US President Donald Trump’s media conference after his much-anticipated summit with North Korean dictator Kim jong-un in Singapore was an exercise in hyperboles. He hailed it as a “very important event in world history” and declared that Kim had given his “unwavering” commitment to denuclearisation.
But the world has learnt to take Trump’s claims with a pinch of salt. He is known to praise profusely and criticise scathingly, depending on what suits him when.
The proof of the pudding would lie in its eating and that Kim left soon after the meeting with Trump for his country leaves only the documents they signed to testify to Trump’s claim of undiluted success.
Indeed, he claimed denuclearisation of North Korea’s “very substantial” nuclear arsenal could be achieved very quickly but gave few details or a specific timeframe.
When asked whether Kim would allow international inspections of his nuclear facilities, Trump said ‘yes’ but there was apparently no reference to this aspect in the joint statement. He qualified his statement by saying that “denuclearisation takes a long time scientifically.”
The US president said he looked forward to lifting sanctions once “nukes are no longer a factor”. But in the absence of a time commitment, the claim of denuclearisation itself could well be hollow.
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He agreed to stop US-South Korea war games adding that they were provocative, inappropriate and very expensive. There again there was no time frame committed.
Both South Korea and the US forces there were surprised by Trump’s abrupt agreement to stop joint military exercises.
The maverick president defended Kim by saying that North Korea had already demonstrated its commitment to denuclearisation by destroying a missile engine site. He also repeatedly praised North Korea’s participation in the Winter Olympics in South Korea. But with no parallel hyperboles from Kim, one is left wondering what to believe and what to surmise.
In an effusive mood, Trump praised Kim for ushering in a “glorious new era of prosperity for his people”. In a complete turnaround of his earlier denunciation of Kim, he said he trusted Kim and got on with him. The world’s most powerful head of State said he believed that Kim was a “very talented” negotiator.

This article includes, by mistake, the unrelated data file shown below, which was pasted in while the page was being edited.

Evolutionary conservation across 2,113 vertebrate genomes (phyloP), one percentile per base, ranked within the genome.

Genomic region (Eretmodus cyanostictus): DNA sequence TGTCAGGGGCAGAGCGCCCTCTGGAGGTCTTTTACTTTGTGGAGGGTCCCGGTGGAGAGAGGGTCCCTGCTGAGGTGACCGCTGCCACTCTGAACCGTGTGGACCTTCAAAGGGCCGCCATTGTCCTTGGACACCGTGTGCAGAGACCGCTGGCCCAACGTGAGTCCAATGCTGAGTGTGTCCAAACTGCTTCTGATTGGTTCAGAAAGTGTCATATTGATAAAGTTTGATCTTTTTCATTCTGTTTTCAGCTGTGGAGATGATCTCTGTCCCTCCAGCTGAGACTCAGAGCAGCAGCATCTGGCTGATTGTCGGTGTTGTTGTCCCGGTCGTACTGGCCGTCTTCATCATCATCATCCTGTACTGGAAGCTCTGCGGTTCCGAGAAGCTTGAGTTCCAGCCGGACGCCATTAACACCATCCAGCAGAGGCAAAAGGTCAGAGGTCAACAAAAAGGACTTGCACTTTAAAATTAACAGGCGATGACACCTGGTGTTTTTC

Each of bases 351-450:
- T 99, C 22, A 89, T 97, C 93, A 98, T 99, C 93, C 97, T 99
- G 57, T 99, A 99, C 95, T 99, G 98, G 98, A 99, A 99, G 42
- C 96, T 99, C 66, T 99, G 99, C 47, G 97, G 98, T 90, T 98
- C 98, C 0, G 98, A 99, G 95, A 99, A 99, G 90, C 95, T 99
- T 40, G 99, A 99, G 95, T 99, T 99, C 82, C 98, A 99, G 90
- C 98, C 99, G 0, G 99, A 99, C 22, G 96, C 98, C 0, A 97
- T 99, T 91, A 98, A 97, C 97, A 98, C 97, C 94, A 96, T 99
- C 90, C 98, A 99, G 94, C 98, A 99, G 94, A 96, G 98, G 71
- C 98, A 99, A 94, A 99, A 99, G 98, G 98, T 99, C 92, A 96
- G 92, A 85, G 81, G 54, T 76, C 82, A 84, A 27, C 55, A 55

It was all one big show of patting himself on the back in true Trump style.
The US President said he would invite Kim to the White House at an appropriate time. The president also agreed to travel to Pyongyang at a suitable time.
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Trump was asked by a journalist whether North Korea’s human rights record was discussed at length during the talks to which he answered in the affirmative. He said the 100,000 people in North Korean gulags would be among the big winners from the summit.
But that is difficult to believe with the world having known how ruthless Kim has been as his country’s dictator, executing people at will without adequate grounds.
The Guardian summed it up succinctly when it said: “Any president of the last 30 odd years could have met the dictator of North Korea, they didn’t because they did not want to legitimise them without concrete commitments to something beneficial. Trump has legitimised Kim, getting nothing in return, apart from a promise to work toward denuclearisation.”
One of Trump’s failings as President has been his failure in managing the media. Consequently, such an assessment should not surprise anyone.
Iran, which saw its nuclear deal with the US being rescinded, said it has warned Kim that Trump could nullify the deal with North Korea. "We are facing a man who revokes his signature while abroad," a government spokesman was quoted as saying.
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It is now time to see how the future unfolds—whether North Korea actually denuclearises and how much of the mutual promises are honoured.